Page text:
The woods are lovely, dark and deep. But I have promises to keep, and miles to go before I sleep. Robert Frost. The least movement is of importance to all nature. The entire ocean is affected by a pebble. Be a loner. That gives you time to wonder, to search for the truth. Have holy curiosity. Make your life worth living.
To forget how to dig the earth and to tend the soil is to forget ourselves. Mahatma Gandhi. We need the tonic of wildness…At the same time that we are earnest to explore and learn all things, we require that all things be mysterious and unexplorable, that land and sea be indefinitely wild, unsurveyed and unfathomed by us because unfathomable. We can never have enough of nature. There is an element of truth in everything. Nature teaches, although it can sometimes be misleading. Bruce Lee. I go to books and to nature as the bee goes to a flower, for a nectar that I can make into my own honey.
John Burroughs. Thousands of tired, nerve-shaken, over-civilized people are beginning to find out that going to the mountains is going home; that wildness is a necessity. Man is the most insane species. He worships an invisible God and destroys a visible Nature.
Hubert Reeves. Everything in nature invites us constantly to be what we are. Gretel Ehrlich Click to tweet. I would feel more optimistic about a bright future for man if he spent less time proving that he can outwit Nature and more time tasting her sweetness and respecting her seniority. Does anything in nature despair except man? An animal with a foot caught in a trap does not seem to despair.
It is too busy trying to survive. It is all closed in, to a kind of still, intense waiting. Is this a key? Keep busy with survival. Imitate the trees. Learn to lose in order to recover, and remember that nothing stays the same for long, not even pain, psychic pain. Sit it out. Let it all pass. Let it go. May Sarton. Sit down before fact as a little child, be prepared to give up every preconceived notion, follow humbly wherever and to whatever abysses nature leads, or you shall learn nothing. I have only begun to learn content and peace of mind since I have resolved at all risks to do this.
Thomas Henry Huxley. I felt like lying down by the side of the trail and remembering it all. The woods do that to you, they always look familiar, long lost, like the face of a long-dead relative, like an old dream, like a piece of forgotten song drifting across the water, most of all like golden eternities of past childhood or past manhood and all the living and the dying and the heartbreak that went on a million years ago and the clouds as they pass overhead seem to testify by their own lonesome familiarity to this feeling.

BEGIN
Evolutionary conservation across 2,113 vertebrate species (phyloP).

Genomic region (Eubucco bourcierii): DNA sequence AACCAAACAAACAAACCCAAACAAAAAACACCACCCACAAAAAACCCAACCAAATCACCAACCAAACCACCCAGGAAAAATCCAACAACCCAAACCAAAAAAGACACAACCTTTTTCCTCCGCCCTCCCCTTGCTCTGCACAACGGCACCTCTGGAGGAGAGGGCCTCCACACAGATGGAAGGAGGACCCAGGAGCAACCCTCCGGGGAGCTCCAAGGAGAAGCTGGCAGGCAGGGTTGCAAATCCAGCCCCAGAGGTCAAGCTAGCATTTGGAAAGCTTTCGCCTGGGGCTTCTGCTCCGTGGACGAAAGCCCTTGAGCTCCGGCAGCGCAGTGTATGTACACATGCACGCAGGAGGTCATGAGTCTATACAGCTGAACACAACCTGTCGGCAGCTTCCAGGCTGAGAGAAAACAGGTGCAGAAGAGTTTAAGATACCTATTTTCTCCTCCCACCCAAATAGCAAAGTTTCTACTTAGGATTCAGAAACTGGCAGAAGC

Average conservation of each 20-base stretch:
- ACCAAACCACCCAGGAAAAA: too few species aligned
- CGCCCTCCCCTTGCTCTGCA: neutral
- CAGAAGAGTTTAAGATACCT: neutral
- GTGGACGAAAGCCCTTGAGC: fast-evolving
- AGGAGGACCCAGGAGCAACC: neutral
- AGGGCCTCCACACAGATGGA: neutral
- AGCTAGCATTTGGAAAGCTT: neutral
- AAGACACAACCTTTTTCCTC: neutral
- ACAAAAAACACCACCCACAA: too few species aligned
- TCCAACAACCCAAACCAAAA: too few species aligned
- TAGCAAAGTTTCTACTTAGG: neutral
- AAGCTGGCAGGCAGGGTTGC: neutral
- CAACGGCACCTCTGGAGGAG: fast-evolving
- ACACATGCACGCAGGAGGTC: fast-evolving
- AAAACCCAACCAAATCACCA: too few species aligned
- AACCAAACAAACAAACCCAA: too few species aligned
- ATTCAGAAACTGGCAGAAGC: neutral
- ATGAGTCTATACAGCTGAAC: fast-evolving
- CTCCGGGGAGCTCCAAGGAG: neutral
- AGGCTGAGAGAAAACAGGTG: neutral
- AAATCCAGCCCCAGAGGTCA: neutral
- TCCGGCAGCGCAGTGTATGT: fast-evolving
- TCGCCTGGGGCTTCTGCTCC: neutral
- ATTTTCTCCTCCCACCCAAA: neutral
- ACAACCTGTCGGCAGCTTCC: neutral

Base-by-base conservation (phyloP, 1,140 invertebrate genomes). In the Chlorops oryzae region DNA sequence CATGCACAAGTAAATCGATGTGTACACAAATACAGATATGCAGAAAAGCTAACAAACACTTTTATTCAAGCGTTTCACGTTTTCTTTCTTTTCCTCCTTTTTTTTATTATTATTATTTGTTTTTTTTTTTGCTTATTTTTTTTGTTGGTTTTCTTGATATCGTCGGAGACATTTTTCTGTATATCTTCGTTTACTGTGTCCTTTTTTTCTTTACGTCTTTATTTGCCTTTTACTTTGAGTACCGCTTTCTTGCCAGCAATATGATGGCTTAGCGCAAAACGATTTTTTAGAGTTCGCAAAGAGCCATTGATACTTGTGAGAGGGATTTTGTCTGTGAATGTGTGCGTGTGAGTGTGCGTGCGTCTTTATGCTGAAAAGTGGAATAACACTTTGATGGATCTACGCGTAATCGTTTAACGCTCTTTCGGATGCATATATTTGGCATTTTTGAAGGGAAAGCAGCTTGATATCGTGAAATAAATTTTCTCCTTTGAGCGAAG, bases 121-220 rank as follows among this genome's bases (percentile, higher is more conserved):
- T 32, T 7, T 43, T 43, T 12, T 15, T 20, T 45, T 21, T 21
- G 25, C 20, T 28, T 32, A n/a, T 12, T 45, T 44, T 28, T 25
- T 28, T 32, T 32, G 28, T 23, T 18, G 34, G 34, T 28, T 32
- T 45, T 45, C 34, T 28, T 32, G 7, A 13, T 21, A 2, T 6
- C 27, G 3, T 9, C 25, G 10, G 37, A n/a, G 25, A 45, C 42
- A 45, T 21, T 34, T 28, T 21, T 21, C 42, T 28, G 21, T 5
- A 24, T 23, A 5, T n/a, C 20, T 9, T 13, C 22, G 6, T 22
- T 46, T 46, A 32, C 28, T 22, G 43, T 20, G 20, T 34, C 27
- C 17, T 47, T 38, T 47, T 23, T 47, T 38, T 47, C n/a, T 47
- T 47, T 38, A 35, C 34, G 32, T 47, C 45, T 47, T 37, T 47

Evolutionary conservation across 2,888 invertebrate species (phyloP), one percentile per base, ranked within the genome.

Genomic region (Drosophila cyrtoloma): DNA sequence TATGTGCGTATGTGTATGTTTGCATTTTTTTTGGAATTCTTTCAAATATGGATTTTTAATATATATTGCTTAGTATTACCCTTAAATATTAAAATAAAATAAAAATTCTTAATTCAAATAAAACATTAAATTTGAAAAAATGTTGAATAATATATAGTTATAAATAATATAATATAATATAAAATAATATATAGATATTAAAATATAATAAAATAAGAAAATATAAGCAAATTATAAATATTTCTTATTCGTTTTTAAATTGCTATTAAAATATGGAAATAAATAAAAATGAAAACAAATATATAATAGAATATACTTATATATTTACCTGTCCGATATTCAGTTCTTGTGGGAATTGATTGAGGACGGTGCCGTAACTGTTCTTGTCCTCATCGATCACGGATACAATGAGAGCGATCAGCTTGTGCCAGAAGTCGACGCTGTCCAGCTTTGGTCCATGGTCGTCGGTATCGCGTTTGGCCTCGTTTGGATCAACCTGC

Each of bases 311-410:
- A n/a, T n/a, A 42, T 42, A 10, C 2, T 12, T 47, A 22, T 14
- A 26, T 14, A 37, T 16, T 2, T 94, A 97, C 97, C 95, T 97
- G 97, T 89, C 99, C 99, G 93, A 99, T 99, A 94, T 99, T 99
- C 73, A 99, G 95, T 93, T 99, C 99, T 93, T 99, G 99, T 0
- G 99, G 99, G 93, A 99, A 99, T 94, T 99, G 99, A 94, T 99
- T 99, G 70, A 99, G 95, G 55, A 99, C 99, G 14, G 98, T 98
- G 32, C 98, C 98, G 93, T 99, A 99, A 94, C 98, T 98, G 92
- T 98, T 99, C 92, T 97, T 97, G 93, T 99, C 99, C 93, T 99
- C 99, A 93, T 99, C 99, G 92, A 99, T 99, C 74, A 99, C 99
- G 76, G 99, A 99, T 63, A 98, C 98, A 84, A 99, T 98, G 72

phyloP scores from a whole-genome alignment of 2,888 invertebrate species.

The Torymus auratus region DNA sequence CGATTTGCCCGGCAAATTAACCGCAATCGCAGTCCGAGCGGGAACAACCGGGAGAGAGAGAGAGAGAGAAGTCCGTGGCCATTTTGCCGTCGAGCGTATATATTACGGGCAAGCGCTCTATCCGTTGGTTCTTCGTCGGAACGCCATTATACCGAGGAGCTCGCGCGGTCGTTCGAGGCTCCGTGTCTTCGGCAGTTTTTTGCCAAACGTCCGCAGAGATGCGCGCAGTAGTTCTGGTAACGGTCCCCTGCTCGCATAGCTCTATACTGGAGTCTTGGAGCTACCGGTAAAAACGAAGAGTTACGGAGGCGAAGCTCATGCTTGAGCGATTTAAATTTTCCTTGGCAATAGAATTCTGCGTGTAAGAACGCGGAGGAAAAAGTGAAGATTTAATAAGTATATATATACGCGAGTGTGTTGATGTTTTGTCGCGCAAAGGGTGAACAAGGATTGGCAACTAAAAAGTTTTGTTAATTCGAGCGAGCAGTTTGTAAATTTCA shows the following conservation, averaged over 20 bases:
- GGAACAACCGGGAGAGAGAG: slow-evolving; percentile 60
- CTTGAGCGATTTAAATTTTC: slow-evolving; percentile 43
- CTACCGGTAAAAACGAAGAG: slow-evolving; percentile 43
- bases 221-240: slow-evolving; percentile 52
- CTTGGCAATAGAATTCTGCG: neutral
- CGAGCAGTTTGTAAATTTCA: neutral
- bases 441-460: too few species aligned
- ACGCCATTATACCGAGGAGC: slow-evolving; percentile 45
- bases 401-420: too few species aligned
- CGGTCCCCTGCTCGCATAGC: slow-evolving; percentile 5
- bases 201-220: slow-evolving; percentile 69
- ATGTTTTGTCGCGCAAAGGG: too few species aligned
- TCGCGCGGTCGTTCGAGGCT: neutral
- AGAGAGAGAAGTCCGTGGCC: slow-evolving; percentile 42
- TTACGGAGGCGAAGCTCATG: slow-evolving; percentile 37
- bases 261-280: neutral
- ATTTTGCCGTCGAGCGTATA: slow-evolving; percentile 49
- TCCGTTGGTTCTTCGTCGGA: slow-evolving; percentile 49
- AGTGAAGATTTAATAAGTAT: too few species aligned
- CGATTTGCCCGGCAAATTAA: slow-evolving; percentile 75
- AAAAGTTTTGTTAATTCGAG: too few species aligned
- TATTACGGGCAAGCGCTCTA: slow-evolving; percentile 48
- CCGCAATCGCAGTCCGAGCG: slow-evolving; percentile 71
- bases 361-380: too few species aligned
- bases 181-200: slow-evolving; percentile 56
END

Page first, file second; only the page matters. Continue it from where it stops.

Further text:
The goal of life is to make your heartbeat match the beat of the universe, to match your nature with Nature. Joseph Campbell. The love of wilderness is more than a hunger for what is always beyong reach; it is also an expression of loyalty to the earth, the earth which bore us and sustains us, the only paradise we shall ever know, the only paradise we ever need, if only we had the eyes to see.
Nature magically suits the man to his fortunes, by making these the fruit of his character. Everything in nature contains all the power of nature. Everything is made of one hidden stuff.
Art is the child of nature in whom we trace the features of the mothers face. Henry Wadsworth Longfellow. There are in nature neither rewards nor punishments — there are consequences. Robert G. Kurt Vonnegut. Never does nature say one thing and wisdom another. Juvenal Click to tweet. Use what talents you possess: the woods would be very silent if no birds sang there except those that sang best. Henry van Dyke. If a man walks in the woods for love of them half of each day, he is in danger of being regarded as a loafer.
But if he spends his days as a speculator, shearing off those woods and making the earth bald before her time, he is deemed an industrious and enterprising citizen. The day has eyes; the night has ears. David Fergusson Click to tweet. Nature never wears a mean appearance. Neither does the wisest man extort her secret, and lose his curiosity by finding out all her perfection.
Nature never became a toy to a wise spirit. The flowers, the animals, the mountains, reflected the wisdom of his best hour, as much as they had delighted the simplicity of this childhood. Science cannot solve the ultimate mystery of nature. And that is because, in the last analysis, we ourselves are a part of the mystery that we are trying to solve. Max Planck. Those who dwell, as scientists or laymen, among the beauties and mysteries of the earth are never alone or weary of life.
The world is not to be put in order. The world is order. It is for us to put ourselves in unison with this order. Henry Miller.
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The first wildflower of the year is like land after sea. Thomas Wentworth Higginson Click to tweet. Nature never did betray the heart that loved her. William Wordsworth Click to tweet. I cannot endure to waste anything so precious as autumnal sunshine by staying in the house. Nathaniel Hawthorne. It is a wholesome and necessary thing for us to turn again to the earth and in the contemplation of her beauties to know of wonder and humility.
After sleeping through a hundred million centuries we have finally opened our eyes on a sumptuous planet, sparkling with color, bountiful with life. Within decades we must close our eyes again. This is how I answer when I am asked — as I am surprisingly often — why I bother to get up in the mornings. Richard Dawkins. To sit in the shade on a fine day, and look upon verdure is the most perfect refreshment. Jane Austen. Anne Morrow Lindbergh. The scientist does not study nature because it is useful to do so. He studies it because he takes pleasure in it, and he takes pleasure in it because it is beautiful.
If nature were not beautiful it would not be worth knowing, and life would not be worth living. Everyone likes birds. What wild creature is more accessible to our eyes and ears, as close to us and everyone in the world, as universal as a bird. David Attenborough. Great things are done when men and mountains meet. This is not done by jostling in the street. William Blake. Everything in nature is lyrical in its ideal essence, tragic in its fate, and comic in its existence. George Santanaya. I firmly believe that nature brings solace in all troubles. Anne Frank Click to tweet.